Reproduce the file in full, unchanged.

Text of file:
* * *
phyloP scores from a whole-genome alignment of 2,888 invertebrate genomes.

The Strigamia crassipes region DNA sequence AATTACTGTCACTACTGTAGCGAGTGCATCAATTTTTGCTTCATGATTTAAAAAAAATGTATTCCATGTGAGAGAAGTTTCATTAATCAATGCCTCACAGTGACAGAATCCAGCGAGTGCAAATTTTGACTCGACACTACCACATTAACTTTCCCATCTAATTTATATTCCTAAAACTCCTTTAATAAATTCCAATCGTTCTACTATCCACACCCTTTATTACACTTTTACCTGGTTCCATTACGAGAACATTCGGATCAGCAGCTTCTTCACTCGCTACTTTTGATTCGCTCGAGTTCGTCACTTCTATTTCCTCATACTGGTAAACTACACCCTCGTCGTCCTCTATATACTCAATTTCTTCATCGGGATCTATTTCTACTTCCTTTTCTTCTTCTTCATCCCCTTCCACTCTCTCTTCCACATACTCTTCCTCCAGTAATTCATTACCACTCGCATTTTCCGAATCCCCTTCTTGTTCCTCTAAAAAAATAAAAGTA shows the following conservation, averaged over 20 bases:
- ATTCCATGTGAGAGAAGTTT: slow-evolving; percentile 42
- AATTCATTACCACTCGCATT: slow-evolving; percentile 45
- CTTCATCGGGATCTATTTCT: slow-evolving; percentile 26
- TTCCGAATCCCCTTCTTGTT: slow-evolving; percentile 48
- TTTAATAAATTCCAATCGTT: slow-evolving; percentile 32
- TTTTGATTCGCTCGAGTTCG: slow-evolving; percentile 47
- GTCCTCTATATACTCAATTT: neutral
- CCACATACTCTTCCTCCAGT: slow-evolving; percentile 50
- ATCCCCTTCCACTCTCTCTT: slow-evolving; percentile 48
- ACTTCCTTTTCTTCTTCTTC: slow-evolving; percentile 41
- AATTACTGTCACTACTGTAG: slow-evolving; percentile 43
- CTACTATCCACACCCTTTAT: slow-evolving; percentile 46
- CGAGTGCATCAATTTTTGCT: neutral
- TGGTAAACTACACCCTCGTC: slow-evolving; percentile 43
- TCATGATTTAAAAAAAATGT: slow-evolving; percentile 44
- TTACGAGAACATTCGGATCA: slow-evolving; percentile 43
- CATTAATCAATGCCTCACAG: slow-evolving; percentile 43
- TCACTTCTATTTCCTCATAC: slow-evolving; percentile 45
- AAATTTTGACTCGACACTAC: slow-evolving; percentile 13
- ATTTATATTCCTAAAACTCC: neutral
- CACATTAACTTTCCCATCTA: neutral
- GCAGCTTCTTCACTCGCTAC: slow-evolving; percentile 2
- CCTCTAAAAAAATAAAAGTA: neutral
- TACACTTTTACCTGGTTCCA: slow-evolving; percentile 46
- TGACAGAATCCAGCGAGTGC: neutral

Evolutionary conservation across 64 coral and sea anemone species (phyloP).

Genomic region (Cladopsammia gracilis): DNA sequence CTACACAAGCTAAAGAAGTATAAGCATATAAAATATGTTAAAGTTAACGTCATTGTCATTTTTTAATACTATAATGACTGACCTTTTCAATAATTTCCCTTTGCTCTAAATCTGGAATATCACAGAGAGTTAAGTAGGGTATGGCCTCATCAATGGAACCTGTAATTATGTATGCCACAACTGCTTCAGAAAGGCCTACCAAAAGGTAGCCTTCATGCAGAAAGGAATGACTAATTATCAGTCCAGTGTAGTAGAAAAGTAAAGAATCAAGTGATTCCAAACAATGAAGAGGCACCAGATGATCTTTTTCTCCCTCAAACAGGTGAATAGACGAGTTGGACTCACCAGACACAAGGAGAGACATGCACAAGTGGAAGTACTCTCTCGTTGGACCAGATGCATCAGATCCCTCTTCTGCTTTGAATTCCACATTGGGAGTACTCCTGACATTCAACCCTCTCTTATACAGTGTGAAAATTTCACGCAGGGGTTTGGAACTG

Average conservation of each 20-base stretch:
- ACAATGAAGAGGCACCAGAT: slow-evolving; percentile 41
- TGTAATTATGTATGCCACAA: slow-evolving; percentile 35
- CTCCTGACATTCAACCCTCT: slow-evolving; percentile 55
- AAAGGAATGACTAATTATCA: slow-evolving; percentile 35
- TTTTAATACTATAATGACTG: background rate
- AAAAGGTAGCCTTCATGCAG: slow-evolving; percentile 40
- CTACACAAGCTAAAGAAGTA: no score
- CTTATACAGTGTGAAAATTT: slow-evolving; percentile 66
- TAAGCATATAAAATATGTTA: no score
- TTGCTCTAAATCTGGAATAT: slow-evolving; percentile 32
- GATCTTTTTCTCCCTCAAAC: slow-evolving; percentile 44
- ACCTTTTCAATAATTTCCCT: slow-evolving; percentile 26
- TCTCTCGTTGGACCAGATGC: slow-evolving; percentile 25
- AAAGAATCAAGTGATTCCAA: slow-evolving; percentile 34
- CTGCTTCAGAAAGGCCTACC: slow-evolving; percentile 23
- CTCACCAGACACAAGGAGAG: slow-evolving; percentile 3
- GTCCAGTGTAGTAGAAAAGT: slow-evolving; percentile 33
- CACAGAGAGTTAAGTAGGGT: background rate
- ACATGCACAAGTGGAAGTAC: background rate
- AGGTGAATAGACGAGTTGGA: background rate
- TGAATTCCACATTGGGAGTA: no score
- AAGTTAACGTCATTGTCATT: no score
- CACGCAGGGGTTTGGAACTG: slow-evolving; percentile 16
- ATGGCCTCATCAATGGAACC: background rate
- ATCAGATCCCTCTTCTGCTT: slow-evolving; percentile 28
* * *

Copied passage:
phyloP scores from a whole-genome alignment of 2,888 invertebrate genomes.

The Strigamia crassipes region DNA sequence AATTACTGTCACTACTGTAGCGAGTGCATCAATTTTTGCTTCATGATTTAAAAAAAATGTATTCCATGTGAGAGAAGTTTCATTAATCAATGCCTCACAGTGACAGAATCCAGCGAGTGCAAATTTTGACTCGACACTACCACATTAACTTTCCCATCTAATTTATATTCCTAAAACTCCTTTAATAAATTCCAATCGTTCTACTATCCACACCCTTTATTACACTTTTACCTGGTTCCATTACGAGAACATTCGGATCAGCAGCTTCTTCACTCGCTACTTTTGATTCGCTCGAGTTCGTCACTTCTATTTCCTCATACTGGTAAACTACACCCTCGTCGTCCTCTATATACTCAATTTCTTCATCGGGATCTATTTCTACTTCCTTTTCTTCTTCTTCATCCCCTTCCACTCTCTCTTCCACATACTCTTCCTCCAGTAATTCATTACCACTCGCATTTTCCGAATCCCCTTCTTGTTCCTCTAAAAAAATAAAAGTA shows the following conservation, averaged over 20 bases:
- ATTCCATGTGAGAGAAGTTT: slow-evolving; percentile 42
- AATTCATTACCACTCGCATT: slow-evolving; percentile 45
- CTTCATCGGGATCTATTTCT: slow-evolving; percentile 26
- TTCCGAATCCCCTTCTTGTT: slow-evolving; percentile 48
- TTTAATAAATTCCAATCGTT: slow-evolving; percentile 32
- TTTTGATTCGCTCGAGTTCG: slow-evolving; percentile 47
- GTCCTCTATATACTCAATTT: neutral
- CCACATACTCTTCCTCCAGT: slow-evolving; percentile 50
- ATCCCCTTCCACTCTCTCTT: slow-evolving; percentile 48
- ACTTCCTTTTCTTCTTCTTC: slow-evolving; percentile 41
- AATTACTGTCACTACTGTAG: slow-evolving; percentile 43
- CTACTATCCACACCCTTTAT: slow-evolving; percentile 46
- CGAGTGCATCAATTTTTGCT: neutral
- TGGTAAACTACACCCTCGTC: slow-evolving; percentile 43
- TCATGATTTAAAAAAAATGT: slow-evolving; percentile 44
- TTACGAGAACATTCGGATCA: slow-evolving; percentile 43
- CATTAATCAATGCCTCACAG: slow-evolving; percentile 43
- TCACTTCTATTTCCTCATAC: slow-evolving; percentile 45
- AAATTTTGACTCGACACTAC: slow-evolving; percentile 13
- ATTTATATTCCTAAAACTCC: neutral
- CACATTAACTTTCCCATCTA: neutral
- GCAGCTTCTTCACTCGCTAC: slow-evolving; percentile 2
- CCTCTAAAAAAATAAAAGTA: neutral
- TACACTTTTACCTGGTTCCA: slow-evolving; percentile 46
- TGACAGAATCCAGCGAGTGC: neutral

Evolutionary conservation across 64 coral and sea anemone species (phyloP).

Genomic region (Cladopsammia gracilis): DNA sequence CTACACAAGCTAAAGAAGTATAAGCATATAAAATATGTTAAAGTTAACGTCATTGTCATTTTTTAATACTATAATGACTGACCTTTTCAATAATTTCCCTTTGCTCTAAATCTGGAATATCACAGAGAGTTAAGTAGGGTATGGCCTCATCAATGGAACCTGTAATTATGTATGCCACAACTGCTTCAGAAAGGCCTACCAAAAGGTAGCCTTCATGCAGAAAGGAATGACTAATTATCAGTCCAGTGTAGTAGAAAAGTAAAGAATCAAGTGATTCCAAACAATGAAGAGGCACCAGATGATCTTTTTCTCCCTCAAACAGGTGAATAGACGAGTTGGACTCACCAGACACAAGGAGAGACATGCACAAGTGGAAGTACTCTCTCGTTGGACCAGATGCATCAGATCCCTCTTCTGCTTTGAATTCCACATTGGGAGTACTCCTGACATTCAACCCTCTCTTATACAGTGTGAAAATTTCACGCAGGGGTTTGGAACTG

Average conservation of each 20-base stretch:
- ACAATGAAGAGGCACCAGAT: slow-evolving; percentile 41
- TGTAATTATGTATGCCACAA: slow-evolving; percentile 35
- CTCCTGACATTCAACCCTCT: slow-evolving; percentile 55
- AAAGGAATGACTAATTATCA: slow-evolving; percentile 35
- TTTTAATACTATAATGACTG: background rate
- AAAAGGTAGCCTTCATGCAG: slow-evolving; percentile 40
- CTACACAAGCTAAAGAAGTA: no score
- CTTATACAGTGTGAAAATTT: slow-evolving; percentile 66
- TAAGCATATAAAATATGTTA: no score
- TTGCTCTAAATCTGGAATAT: slow-evolving; percentile 32
- GATCTTTTTCTCCCTCAAAC: slow-evolving; percentile 44
- ACCTTTTCAATAATTTCCCT: slow-evolving; percentile 26
- TCTCTCGTTGGACCAGATGC: slow-evolving; percentile 25
- AAAGAATCAAGTGATTCCAA: slow-evolving; percentile 34
- CTGCTTCAGAAAGGCCTACC: slow-evolving; percentile 23
- CTCACCAGACACAAGGAGAG: slow-evolving; percentile 3
- GTCCAGTGTAGTAGAAAAGT: slow-evolving; percentile 33
- CACAGAGAGTTAAGTAGGGT: background rate
- ACATGCACAAGTGGAAGTAC: background rate
- AGGTGAATAGACGAGTTGGA: background rate
- TGAATTCCACATTGGGAGTA: no score
- AAGTTAACGTCATTGTCATT: no score
- CACGCAGGGGTTTGGAACTG: slow-evolving; percentile 16
- ATGGCCTCATCAATGGAACC: background rate
- ATCAGATCCCTCTTCTGCTT: slow-evolving; percentile 28